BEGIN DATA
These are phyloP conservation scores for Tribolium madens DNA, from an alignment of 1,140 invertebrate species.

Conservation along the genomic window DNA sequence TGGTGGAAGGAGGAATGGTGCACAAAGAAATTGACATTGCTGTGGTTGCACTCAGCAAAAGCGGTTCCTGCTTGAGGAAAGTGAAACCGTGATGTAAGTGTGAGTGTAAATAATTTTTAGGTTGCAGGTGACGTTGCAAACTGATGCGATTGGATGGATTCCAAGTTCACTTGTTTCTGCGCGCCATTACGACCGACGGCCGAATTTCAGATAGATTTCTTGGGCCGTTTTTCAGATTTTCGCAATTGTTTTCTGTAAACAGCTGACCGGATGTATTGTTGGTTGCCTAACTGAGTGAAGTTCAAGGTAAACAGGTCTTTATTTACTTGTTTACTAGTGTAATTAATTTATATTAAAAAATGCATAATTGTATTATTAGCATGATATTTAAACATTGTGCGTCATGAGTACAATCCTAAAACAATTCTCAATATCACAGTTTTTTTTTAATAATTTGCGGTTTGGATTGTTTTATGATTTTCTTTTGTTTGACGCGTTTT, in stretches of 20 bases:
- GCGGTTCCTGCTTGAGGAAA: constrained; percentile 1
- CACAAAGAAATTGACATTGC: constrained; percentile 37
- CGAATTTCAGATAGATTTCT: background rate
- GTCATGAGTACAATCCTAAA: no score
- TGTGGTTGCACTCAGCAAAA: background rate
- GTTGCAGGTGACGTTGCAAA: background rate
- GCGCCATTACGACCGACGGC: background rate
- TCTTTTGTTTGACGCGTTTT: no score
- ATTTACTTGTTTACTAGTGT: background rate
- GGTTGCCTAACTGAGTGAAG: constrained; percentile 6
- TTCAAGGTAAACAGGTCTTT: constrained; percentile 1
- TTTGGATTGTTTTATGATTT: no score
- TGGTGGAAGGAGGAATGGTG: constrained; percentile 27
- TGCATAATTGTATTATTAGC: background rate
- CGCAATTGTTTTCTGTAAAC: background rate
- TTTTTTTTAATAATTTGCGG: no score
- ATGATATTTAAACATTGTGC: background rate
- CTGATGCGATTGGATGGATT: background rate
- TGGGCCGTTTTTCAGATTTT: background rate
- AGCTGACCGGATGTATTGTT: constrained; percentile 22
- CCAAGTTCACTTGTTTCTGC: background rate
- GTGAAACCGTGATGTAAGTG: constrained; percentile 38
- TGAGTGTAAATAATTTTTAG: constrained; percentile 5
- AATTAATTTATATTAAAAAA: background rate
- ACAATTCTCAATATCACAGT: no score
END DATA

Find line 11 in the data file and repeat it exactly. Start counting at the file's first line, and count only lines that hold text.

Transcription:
- ATTTACTTGTTTACTAGTGT: background rate